Thundercat dons some samurai armor in this exquisitely weird clip for the instant classic funk tune Them Changes.
This song is on the brief but brilliant The Beyond / Where The Giants Roam, a mini-album that manages to nearly render the man’s prior music obsolete. In a mere 16 minutes he manages to fuse his latent Isley Brothers and Parliament influences into the sharpest iteration of his unique space funk sound yet. The above song is the most pure pop moment of Thundercat’s career but the remainder of the set veers into more progressive, fluidly jazzy territory.
You can pick up the album Since I like making things convenient, I’ve got the full mini-album streaming below, courtesy of Spotify.
You need to hear this fantastic live band cover of Flying Lotus‘ brilliant collaboration with Kendrick Lamar, the incredible Never Catch Me.
The band is absolutely on point; every player nails his or her part, from the pair of alto saxophonists to the trio of backup singers. Special mention should go to the drummer and keyboardist for really adding that swing. While the rapper is no Kendrick (and no one else is), he pours his heart into the rapid-fire delivery of the song, nailing the cadence and approaching the breathless energy of the original.
Thanks to a tweet earlier today, the whole world gets to enjoy this sublime take on an instant classic song from last year’s incredible You’re Dead. I feel like I haven’t heard a cover version this good in years. These guys show a ton of potential, and I’ll be following their moves in the future.
Watch this right now. Just do it. You don’t need to thank me.
If you want to see an artist at the peak of his powers absolutely nailing the zeitgeist, click play.
Kendrick Lamar dropped To Pimp A Butterfly just a couple months ago, and it’s already one of my favorite albums of all time.
The brazen mixture of politically, socially, and psychologically aware lyrics with an incredibly nuanced and evolved delivery; the dark and deeply funky production, shot through with an entire jazz band’s worth of all-star live players; the live-wire theatricality of the entire endeavor… all of these parts coalesce as Lamar’s ambition and talent meet in in the stratosphere.
It’s both incredibly audacious and earnest to a fault. The album feels embarrassingly personal at times, the rapper spilling his demons in a drunken crying jag. At the same time, everything’s wrapped in a sense of universal struggle, the intrinsic knowledge that we’re all in this together. There’s no wonder that it’s proven as divisive as it is beloved.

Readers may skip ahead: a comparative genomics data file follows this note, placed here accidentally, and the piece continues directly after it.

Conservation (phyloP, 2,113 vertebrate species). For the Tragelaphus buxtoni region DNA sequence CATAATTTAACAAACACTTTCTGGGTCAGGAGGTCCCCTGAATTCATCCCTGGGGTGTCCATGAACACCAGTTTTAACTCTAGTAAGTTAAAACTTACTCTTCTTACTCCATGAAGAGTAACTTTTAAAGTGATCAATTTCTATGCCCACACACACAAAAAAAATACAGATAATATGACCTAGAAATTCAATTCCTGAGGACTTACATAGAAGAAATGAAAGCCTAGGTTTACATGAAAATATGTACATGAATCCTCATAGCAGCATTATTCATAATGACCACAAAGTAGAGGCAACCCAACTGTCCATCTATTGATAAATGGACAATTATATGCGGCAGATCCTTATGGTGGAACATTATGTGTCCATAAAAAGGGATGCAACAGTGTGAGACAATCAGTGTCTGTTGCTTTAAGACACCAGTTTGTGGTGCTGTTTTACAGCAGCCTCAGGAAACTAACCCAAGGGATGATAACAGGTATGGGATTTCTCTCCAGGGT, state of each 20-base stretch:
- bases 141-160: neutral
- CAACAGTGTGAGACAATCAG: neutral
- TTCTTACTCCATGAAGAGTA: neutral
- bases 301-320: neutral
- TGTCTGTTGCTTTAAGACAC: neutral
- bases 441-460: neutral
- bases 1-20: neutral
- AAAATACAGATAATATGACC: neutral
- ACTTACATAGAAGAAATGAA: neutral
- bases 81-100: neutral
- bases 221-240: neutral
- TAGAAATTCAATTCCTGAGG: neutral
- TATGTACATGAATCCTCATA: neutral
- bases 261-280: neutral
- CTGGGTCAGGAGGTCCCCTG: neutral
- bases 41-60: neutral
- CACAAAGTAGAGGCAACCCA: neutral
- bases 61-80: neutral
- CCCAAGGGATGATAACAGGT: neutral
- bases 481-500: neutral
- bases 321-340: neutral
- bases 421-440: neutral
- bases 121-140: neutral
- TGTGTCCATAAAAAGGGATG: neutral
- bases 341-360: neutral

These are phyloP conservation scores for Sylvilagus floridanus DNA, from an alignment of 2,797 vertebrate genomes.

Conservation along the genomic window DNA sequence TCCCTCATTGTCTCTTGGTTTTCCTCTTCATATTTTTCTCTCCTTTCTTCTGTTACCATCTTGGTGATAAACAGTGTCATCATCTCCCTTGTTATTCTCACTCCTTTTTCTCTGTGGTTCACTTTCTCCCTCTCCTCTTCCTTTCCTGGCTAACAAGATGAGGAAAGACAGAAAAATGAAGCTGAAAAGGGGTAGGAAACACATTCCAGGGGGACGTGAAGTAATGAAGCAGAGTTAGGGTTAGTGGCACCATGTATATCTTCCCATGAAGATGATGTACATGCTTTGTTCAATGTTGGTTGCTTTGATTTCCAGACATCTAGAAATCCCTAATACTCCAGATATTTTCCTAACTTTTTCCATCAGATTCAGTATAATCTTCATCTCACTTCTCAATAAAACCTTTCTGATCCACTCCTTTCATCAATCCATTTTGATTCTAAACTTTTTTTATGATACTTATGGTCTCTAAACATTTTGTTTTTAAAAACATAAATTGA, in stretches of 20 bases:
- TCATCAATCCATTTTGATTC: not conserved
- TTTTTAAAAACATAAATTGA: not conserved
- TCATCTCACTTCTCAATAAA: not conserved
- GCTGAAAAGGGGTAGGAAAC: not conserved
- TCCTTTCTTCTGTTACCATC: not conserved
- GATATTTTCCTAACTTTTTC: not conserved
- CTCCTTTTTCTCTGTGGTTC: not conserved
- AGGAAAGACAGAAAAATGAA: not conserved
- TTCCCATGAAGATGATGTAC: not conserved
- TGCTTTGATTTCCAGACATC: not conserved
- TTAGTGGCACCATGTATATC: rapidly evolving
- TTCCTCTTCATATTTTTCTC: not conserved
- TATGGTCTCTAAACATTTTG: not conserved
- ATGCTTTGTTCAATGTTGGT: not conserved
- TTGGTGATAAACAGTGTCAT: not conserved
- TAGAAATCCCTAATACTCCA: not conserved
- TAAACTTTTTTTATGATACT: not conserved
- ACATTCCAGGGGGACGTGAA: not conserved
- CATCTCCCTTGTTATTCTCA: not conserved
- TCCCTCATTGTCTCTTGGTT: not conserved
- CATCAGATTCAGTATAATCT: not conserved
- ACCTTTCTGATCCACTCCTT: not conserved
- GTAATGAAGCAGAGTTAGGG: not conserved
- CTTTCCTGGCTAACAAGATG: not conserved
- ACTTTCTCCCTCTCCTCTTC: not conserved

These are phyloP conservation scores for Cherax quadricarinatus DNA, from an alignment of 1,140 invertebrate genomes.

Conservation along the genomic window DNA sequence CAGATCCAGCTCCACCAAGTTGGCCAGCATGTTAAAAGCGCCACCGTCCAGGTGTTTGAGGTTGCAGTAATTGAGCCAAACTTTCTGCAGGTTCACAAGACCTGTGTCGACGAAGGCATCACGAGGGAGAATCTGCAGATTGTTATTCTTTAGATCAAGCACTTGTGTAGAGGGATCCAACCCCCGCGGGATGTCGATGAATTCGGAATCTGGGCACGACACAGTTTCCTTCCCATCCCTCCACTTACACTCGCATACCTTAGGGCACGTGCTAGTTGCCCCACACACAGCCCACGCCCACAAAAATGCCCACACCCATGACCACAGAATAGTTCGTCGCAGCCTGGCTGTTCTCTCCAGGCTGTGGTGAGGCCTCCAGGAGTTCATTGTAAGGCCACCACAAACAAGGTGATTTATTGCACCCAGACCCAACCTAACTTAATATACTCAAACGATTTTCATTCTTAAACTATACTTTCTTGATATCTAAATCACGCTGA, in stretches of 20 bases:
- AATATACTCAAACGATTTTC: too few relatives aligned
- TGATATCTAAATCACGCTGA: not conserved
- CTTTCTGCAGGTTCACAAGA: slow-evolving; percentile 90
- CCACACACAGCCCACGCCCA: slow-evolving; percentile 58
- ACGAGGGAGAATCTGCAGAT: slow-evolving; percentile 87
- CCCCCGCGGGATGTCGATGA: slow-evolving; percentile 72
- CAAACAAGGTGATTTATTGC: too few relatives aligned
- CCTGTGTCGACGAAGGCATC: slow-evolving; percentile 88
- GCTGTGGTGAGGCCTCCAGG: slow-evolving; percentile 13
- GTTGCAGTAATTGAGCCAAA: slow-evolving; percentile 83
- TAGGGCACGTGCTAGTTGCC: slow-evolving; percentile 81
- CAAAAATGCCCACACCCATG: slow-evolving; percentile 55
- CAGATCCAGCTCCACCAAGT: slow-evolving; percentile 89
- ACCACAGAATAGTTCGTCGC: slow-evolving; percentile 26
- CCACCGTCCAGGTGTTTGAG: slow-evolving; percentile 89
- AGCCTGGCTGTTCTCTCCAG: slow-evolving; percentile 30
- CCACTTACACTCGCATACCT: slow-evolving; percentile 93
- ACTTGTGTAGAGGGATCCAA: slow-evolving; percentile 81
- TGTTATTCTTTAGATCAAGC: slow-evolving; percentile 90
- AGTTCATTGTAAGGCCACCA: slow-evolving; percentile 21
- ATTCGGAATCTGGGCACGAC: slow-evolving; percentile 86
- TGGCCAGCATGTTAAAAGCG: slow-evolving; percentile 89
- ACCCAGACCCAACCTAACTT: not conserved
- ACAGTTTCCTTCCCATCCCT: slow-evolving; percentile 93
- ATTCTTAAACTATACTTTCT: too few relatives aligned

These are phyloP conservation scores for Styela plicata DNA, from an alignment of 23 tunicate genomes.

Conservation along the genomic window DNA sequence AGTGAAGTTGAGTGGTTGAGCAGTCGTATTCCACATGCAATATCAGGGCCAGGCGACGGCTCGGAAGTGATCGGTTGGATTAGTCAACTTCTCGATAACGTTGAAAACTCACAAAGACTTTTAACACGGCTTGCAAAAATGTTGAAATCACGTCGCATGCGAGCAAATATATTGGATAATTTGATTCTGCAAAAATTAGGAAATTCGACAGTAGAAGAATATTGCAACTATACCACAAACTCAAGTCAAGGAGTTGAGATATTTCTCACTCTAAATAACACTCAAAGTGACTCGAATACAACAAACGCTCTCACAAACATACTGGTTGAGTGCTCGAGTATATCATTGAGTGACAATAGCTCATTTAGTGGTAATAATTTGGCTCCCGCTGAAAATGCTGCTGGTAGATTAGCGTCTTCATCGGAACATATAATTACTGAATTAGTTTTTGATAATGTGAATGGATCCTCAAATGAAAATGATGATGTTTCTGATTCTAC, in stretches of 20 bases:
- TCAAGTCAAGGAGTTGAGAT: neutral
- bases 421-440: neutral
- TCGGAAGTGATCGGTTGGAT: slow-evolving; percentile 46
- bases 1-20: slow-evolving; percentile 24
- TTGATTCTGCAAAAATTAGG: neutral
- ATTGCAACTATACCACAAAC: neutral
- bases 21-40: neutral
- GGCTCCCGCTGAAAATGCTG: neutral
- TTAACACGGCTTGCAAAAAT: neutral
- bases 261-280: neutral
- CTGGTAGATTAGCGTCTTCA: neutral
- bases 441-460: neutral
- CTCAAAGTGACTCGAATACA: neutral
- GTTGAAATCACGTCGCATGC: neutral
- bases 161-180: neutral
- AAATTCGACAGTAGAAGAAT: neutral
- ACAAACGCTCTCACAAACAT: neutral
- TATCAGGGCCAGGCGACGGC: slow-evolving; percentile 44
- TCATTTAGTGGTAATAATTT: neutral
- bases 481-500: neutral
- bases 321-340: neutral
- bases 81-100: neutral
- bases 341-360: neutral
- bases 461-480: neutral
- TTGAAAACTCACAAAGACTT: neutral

It pays to heed recommendations. Today I clicked on an artist that my last.fm decided I should hear. Afrikan Sciences turned out to be a grand adventure, filling my Saturday afternoon with some kind of space-age techno funk. I fell in love.
I’ll get this out of the way: I love this album, Circuitous, already. It combines so many favorite elements in a fresh way: weird jazz, alien techno, Afrofuturism, synthesizers, sci-fi atmospherics, and a radical approach to percussion and rhythm. Most of all, I’m reminded of a purely instrumental cousin of visionary hip-hop duo Shabazz Palaces, one of my favorite projects on earth – and creators of the best album of 2014.
The titular single is easily one of the most approachable tracks on the lengthy album, but perfectly showcases the quicksand-shifting drum sampling and humming analog synthesizer patches. It’s only a hint of how far deep the material goes. Try for yourself; click play below:
It’s hard to describe to a newcomer exactly what Arther Russell does that’s so ineffably unique. He’s a cellist, composer, and otherworldly disco producer who crafted some of the strangest and most deeply affecting music the world has ever known. His singing is deeply felt, vulnerable, and nothing like any classic vocalist.
Arthur Russell was unforgivably ignored in his lifetime, but I am so thankful that the massive body of work he kept to himself has been thoughtfully collected and released in the years since. He may have died before I was 10 years old, but he’s now one of my favorite musicians ever.
The man’s brief career began in the 70s collegiate avant-garde scene, collaborating with Steve Reich, Philip Glass, Rhys Chatham, and most notably, Allen Ginsberg, accompanying the beat poet’s live work on cello. He moved into the gritty New York disco scene and crafted some of the most alien dance singles of the era before finally crafting his own masterpiece. World Of Echo, a solo journey of vocals, cello, soft percussion and electronic effects, is the only full album released during his lifetime, as Russell died of AIDS in 1992, nearly broke.
I just heard the sad news that pioneering jazz hero Ornette Coleman has died of cardiac arrest at age 85. The man left an astonishing legacy of progressive and experimental music that has influenced forward looking artists of all stripes for decades.
More important to me, he’s crafted some of the most innovative and profoundly affecting jazz albums I’ve ever heard. I’ve shared a few key moments from his epic discography below.
With an alien flow, unnerving production, and stream-of-consciousness lyrics that ping pong from Looney Tunes to Fourier, this song owes as much to out-there jazz and experimental music as it does to Kendrick Lamar‘s more traditional hip-hop tunes.